What a hotel! I think perhaps my favourite ever! The Hotel EnFrente Arte www.enfrentearte.com (€80 a night for a single room in April 2016) is located in an old townhouse at 40 Calle Real but its attitude is entirely modern with much of the interior Pop Art décor made from upcycled materials.

The reception desk is the front half of an old Seat 600 whereas the back half is used for plate storage in the breakfast lounge. Similar quirky ideas (tyres and surfboards for tables, colanders for lampshades, basketballs for plant pots) can be found throughout the building. Funky isn’t a word I use lightly but I think it can be correctly applied here.

The hotel permanently resides at the #1 spot on TripAdvisor for good reason. Even Madonna stayed here (in room 10) when she was in town. Please click on a photo for a full screen slideshow.

My receptionist was the wonderful Toko from Hokkaido in Japan who speaks fluent English and Spanish. She was super helpful and very efficient, as were all the staff I met. The breakfasts are great; I loved the chorizo and quail’s egg fry up every morning. You’re taught how to use the coffee machine when you arrive and it’s all very self-service. Free drinks are included in the price. My only quibble was that there’s no 24 hour reception service but that’s a new trend in Spanish hotels it seems. Just don’t forget the door code.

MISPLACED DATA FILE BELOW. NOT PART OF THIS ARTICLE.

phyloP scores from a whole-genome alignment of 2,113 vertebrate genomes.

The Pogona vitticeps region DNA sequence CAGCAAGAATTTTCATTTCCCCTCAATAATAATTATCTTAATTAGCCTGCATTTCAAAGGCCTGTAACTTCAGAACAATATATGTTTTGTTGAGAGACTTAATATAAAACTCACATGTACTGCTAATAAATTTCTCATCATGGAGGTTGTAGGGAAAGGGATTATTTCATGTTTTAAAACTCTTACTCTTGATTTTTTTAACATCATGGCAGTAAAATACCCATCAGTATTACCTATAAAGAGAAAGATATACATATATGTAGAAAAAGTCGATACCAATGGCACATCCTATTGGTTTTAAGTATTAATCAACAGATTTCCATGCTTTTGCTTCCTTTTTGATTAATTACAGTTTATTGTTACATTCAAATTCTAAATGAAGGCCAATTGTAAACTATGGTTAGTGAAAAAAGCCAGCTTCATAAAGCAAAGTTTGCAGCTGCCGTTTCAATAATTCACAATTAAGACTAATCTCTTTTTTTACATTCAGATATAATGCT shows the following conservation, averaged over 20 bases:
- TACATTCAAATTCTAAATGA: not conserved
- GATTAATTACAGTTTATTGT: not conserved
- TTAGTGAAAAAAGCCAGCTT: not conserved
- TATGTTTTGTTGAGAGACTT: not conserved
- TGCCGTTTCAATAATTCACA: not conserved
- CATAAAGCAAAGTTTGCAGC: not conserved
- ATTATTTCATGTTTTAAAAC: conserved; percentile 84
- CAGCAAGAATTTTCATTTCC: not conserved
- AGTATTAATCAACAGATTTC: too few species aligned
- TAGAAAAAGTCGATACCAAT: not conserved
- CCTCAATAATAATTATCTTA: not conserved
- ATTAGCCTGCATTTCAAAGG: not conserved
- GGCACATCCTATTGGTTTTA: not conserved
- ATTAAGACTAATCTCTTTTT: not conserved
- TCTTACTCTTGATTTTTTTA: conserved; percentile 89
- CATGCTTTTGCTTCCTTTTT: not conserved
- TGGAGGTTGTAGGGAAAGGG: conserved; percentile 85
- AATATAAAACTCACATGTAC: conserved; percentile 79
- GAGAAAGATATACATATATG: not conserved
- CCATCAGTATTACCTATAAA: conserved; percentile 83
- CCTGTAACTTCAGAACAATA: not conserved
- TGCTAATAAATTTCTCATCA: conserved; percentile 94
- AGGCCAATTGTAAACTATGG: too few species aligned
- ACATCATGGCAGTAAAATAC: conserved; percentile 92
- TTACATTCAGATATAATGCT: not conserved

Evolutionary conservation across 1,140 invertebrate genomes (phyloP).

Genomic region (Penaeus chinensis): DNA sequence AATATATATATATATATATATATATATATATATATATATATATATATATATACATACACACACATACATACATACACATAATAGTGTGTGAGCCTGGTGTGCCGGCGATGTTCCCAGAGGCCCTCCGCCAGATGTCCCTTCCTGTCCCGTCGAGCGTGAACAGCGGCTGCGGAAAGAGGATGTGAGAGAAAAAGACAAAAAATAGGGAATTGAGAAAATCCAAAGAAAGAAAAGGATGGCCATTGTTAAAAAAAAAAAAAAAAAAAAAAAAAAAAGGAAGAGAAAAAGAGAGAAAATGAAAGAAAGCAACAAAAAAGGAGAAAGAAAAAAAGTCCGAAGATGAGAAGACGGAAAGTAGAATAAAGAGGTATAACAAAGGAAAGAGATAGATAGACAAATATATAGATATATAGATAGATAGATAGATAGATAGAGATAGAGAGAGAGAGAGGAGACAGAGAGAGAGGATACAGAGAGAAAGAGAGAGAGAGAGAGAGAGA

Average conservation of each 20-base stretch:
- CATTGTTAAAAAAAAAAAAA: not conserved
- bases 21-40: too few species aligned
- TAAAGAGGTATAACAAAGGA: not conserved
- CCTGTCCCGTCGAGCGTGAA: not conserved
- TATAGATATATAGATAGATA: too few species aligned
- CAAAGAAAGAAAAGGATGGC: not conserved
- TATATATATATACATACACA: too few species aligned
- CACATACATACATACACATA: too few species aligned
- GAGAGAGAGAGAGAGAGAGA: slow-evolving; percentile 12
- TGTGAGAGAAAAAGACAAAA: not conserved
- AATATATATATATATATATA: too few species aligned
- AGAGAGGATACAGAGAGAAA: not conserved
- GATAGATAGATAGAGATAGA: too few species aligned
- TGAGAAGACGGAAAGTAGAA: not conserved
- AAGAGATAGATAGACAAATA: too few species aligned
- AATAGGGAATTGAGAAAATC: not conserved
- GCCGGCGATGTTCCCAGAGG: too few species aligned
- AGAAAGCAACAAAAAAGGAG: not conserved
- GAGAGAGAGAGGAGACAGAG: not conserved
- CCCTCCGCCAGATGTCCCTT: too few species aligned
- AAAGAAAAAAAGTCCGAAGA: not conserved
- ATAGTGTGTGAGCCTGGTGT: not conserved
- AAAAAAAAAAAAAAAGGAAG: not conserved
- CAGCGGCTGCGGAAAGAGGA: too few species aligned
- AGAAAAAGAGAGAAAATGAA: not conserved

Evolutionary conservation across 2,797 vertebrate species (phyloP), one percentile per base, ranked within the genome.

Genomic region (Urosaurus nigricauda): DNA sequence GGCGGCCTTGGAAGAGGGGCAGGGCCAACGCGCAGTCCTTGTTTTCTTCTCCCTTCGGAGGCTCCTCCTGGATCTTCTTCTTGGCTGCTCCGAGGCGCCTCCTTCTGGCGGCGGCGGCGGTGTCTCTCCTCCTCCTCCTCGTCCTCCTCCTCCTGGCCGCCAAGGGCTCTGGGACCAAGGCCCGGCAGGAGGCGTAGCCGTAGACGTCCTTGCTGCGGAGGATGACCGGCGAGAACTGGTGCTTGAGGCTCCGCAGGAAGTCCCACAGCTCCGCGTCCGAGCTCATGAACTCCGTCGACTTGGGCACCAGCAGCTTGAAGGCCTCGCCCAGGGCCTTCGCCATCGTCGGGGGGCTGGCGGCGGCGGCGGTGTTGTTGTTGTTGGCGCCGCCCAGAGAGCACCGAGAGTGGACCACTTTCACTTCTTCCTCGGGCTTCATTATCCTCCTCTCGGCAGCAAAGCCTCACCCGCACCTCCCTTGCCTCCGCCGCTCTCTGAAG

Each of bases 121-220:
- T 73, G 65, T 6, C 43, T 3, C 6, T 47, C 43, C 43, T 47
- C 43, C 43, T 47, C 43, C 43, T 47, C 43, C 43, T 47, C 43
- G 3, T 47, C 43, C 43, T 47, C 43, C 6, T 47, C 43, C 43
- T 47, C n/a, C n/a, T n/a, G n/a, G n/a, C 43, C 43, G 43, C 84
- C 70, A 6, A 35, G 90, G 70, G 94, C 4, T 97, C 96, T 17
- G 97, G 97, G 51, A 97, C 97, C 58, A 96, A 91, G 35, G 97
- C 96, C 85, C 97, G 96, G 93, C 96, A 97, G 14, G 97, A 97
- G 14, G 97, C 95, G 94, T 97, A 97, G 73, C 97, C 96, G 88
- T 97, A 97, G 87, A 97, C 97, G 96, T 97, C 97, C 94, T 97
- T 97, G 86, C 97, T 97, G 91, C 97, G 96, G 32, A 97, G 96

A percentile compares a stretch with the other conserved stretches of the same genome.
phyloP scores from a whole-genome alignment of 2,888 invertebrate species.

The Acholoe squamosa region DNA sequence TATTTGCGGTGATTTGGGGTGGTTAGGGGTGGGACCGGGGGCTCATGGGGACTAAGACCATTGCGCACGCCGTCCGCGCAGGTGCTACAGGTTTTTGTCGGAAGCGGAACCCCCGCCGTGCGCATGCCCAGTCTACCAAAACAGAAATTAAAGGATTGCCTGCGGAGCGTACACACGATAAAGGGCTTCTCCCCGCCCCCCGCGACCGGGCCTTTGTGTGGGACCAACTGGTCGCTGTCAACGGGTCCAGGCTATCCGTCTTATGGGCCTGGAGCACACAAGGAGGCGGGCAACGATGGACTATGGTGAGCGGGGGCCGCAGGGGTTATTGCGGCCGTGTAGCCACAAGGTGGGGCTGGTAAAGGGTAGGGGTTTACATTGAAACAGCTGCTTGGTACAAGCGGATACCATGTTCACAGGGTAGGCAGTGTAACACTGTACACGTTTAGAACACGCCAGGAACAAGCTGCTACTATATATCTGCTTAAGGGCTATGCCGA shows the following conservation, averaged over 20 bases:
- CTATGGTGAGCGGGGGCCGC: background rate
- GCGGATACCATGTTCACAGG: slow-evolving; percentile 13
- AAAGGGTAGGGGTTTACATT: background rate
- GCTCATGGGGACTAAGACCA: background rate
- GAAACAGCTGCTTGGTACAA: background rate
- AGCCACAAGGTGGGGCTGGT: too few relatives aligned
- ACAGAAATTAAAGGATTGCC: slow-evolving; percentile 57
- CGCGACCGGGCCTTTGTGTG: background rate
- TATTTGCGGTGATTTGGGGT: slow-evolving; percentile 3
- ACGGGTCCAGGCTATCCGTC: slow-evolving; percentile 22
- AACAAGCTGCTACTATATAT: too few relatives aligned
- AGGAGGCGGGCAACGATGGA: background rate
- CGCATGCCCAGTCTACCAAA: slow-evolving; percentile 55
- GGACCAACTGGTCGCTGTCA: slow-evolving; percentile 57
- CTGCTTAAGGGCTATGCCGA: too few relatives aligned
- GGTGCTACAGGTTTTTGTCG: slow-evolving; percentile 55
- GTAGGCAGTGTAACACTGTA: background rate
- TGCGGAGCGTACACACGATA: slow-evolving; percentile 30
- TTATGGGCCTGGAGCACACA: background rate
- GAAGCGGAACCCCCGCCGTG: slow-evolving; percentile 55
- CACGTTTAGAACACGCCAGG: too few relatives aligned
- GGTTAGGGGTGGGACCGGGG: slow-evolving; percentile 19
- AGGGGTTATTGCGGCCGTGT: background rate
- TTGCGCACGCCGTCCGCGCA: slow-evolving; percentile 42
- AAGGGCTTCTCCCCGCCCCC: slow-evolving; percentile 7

The hotel is the creation of a collective based around a Belgian band called dEUS and this is their creative bolthole. It’s a fabulous place, and very popular, so it’s best to book it as soon as you can.

There are lots of other nice old buildings along Calle Real, and you’ll also find the Fuente de los Ocho Caños (Fountain of the Eight Spouts) on the corner with Calle Santa Cecilia. Again, click to go full screen.

At the end of the Calle Real is the Puente Viejo, the older and smaller of the two main bridges that cross the gorge, the Tajo, into the old town, La Ciudad. Alternatively you can turn right before the bridge and walk up Calle Escolleras to the upper part of Mercadillo. Please see the coming posts for these places.